CAMPAIGNERS who lost loved ones to Covid say it is "shameful" Wales has not pledged to hold its own inquiry into the handling of the pandemic.

Bereaved families have compared their struggle for scrutiny to the years-long fight for justice by relatives of Hillsborough disaster victims.

Mark Drakeford has decided Wales should be a part of the UK-wide independent inquiry rather than hold its own version, because - he said previously - the "best way to get a proper understanding of the decisions we made is to see them in the wider context".

Campaigners told a Senedd committee they feared there were "no guarantees that Wales will be scrutinised in a UK inquiry, whereas we would have in a Wales-specific one".

Ministers here say they have been assured Wales wouldn't be treated as a "footnote" in A UK-wide probe. 

The Welsh Government narrowly won a vote on the matter last December, and despite frequent calls from campaigners and politicians, the first minister has stood firm in his view Wales would benefit more from an inquiry that compared its pandemic response to the rest of the UK's.

Campaigners said Wales would be an "outlier" if it failed to hold its own investigation, given the decision by devolved governments in Scotland and Northern Ireland to have their own inquiries.

More recently, there are concerns the agenda for the UK inquiry could fall short of what is originally promised because "the UK prime minister is the sponsor, appoints the chair, sets the terms of reference and can change them, and [sets the] working practices", the campaigners said.

The Senedd's petitions committee has now agreed to write to Mr Drakeford, urging him to consider the "strong feeling expressed" by campaigners. Chairman Jack Sargeant said acknowledged the "highly emotive issue" but said there was little the committee could do beyond writing to Mr Drakeford.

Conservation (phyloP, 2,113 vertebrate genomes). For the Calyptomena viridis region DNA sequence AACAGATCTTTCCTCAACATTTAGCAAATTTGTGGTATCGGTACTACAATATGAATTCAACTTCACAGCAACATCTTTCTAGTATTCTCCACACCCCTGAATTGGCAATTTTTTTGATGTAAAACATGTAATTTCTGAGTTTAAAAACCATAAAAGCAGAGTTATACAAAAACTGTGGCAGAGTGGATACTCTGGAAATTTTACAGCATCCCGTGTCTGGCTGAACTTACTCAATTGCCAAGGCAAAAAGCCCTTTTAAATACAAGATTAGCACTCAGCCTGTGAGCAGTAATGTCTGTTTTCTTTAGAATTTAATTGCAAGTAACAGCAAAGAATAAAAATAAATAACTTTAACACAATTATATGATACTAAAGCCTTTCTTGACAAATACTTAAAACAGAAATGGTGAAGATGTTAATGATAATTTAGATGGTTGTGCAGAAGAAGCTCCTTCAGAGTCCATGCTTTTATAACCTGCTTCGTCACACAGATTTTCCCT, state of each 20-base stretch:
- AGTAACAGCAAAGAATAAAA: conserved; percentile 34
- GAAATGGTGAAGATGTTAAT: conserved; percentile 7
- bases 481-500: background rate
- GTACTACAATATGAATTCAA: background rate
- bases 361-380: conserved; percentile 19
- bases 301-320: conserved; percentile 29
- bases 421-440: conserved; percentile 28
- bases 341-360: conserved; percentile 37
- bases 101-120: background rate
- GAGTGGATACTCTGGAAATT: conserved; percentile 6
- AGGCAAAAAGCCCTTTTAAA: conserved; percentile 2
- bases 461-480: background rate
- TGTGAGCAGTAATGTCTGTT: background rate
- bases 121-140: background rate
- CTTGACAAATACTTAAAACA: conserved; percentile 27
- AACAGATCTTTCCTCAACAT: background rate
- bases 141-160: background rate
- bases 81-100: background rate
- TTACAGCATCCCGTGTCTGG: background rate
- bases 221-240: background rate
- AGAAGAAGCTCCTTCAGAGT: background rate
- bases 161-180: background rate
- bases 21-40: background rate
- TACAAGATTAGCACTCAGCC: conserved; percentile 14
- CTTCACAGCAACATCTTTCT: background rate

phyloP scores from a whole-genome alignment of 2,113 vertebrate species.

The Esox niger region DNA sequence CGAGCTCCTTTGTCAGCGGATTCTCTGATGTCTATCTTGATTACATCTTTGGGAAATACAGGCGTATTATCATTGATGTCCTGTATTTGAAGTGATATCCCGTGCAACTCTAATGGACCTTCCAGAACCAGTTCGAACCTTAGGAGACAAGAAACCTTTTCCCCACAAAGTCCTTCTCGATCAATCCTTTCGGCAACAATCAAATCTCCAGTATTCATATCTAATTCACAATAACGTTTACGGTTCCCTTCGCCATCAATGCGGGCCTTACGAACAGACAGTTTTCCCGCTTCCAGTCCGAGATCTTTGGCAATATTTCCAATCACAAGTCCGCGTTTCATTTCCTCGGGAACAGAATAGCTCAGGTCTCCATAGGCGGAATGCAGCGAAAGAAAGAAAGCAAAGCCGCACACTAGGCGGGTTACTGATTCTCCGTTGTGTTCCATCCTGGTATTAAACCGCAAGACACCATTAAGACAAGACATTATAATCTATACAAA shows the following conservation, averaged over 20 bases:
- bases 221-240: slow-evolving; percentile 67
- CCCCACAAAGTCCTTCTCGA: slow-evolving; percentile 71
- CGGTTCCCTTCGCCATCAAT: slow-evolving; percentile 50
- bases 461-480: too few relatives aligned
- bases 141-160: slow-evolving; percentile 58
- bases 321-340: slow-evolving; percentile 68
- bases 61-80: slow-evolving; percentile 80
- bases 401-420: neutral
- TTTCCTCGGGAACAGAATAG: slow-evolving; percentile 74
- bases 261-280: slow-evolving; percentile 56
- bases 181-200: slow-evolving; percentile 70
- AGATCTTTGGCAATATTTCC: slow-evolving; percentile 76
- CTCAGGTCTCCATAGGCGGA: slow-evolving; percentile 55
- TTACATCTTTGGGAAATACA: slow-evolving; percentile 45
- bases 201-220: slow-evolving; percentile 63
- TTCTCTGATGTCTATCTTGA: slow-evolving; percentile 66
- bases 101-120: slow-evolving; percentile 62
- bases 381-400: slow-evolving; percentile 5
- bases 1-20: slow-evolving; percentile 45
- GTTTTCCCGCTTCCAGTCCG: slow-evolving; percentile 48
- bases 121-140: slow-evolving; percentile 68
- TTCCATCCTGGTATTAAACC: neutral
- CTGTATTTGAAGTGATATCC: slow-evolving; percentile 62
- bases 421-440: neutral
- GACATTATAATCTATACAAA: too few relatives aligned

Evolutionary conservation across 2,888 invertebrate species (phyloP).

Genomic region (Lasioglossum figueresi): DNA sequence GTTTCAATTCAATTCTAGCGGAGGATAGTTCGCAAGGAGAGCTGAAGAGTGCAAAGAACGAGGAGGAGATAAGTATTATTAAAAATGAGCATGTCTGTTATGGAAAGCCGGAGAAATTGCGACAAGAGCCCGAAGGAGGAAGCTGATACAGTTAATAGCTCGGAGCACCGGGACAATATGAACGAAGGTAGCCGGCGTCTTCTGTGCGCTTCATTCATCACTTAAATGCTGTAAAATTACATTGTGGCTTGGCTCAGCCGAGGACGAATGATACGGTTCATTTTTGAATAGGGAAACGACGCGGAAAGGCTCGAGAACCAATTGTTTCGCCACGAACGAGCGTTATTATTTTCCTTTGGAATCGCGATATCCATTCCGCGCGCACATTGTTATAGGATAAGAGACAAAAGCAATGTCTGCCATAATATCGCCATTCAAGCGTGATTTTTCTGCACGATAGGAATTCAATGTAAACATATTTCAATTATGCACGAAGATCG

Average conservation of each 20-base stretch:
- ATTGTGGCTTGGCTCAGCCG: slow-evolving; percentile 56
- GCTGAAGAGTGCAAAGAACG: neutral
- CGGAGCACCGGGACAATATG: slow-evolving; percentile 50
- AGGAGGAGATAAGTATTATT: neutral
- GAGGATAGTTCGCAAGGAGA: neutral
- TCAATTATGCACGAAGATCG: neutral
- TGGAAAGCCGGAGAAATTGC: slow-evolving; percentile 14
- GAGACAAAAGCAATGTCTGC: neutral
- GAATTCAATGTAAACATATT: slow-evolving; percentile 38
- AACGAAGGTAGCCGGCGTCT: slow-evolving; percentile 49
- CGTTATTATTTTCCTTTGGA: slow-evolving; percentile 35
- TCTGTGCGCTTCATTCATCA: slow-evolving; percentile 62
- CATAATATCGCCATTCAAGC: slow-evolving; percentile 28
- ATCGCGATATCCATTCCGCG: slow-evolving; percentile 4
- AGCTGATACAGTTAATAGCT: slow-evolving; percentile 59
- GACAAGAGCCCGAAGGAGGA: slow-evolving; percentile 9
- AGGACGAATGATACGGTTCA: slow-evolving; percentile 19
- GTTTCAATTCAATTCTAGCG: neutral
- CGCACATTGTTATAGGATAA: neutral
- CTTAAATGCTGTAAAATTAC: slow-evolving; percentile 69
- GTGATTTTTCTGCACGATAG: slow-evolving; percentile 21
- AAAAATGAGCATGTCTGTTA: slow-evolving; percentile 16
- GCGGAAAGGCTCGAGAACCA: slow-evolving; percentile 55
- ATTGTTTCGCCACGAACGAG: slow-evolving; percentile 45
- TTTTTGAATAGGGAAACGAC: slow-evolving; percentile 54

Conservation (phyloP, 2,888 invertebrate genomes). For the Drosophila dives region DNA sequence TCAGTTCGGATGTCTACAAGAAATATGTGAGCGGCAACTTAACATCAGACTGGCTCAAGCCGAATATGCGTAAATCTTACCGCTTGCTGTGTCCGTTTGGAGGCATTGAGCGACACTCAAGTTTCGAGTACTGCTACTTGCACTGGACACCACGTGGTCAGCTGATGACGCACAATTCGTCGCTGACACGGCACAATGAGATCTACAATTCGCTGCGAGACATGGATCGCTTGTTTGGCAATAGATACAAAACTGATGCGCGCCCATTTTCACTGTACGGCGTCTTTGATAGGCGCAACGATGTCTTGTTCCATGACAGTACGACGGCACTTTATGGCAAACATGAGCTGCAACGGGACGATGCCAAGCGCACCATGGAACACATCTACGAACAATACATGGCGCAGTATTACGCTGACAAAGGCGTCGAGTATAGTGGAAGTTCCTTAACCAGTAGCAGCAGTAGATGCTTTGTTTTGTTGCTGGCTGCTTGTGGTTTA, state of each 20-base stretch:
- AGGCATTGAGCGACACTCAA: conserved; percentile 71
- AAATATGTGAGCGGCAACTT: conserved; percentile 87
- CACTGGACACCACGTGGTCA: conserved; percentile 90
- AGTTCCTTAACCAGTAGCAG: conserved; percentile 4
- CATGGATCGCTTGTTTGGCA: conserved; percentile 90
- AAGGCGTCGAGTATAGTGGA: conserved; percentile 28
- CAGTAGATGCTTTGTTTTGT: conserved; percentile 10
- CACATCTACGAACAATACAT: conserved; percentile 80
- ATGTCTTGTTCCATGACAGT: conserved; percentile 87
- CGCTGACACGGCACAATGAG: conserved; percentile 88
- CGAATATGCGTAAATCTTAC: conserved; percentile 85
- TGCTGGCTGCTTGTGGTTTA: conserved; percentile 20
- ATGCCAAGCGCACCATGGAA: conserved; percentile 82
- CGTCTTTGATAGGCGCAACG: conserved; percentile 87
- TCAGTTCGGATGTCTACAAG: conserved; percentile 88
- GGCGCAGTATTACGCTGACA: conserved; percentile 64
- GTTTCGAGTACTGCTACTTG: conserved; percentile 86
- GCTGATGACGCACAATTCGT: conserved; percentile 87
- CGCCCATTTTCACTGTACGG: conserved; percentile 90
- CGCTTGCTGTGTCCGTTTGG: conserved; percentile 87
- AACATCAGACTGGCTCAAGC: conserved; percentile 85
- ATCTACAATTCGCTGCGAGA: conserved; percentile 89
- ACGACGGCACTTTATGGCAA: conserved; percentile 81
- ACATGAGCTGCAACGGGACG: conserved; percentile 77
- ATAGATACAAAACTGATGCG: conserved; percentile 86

The Welsh Government's stance on the matter hasn't wavered in recent months.

Health minister Eluned Morgan told the committee recently Welsh ministers had made "concerted representations to the prime minister to ensure the experiences of people in Wales will be properly and thoroughly reflected in the inquiry and that the decisions made by the Welsh Government and other Welsh public services are properly scrutinised by the inquiry team".

However, this doesn't go far enough for campaigners, who told the committee: "There have been no investigations in Wales into any Covid deaths over the last two years... and this is a shameful position for Wales.

"We find ourselves in a similar position to those who lost loved ones at Hillsborough. We hoped that a Welsh Labour Government would be there to support us."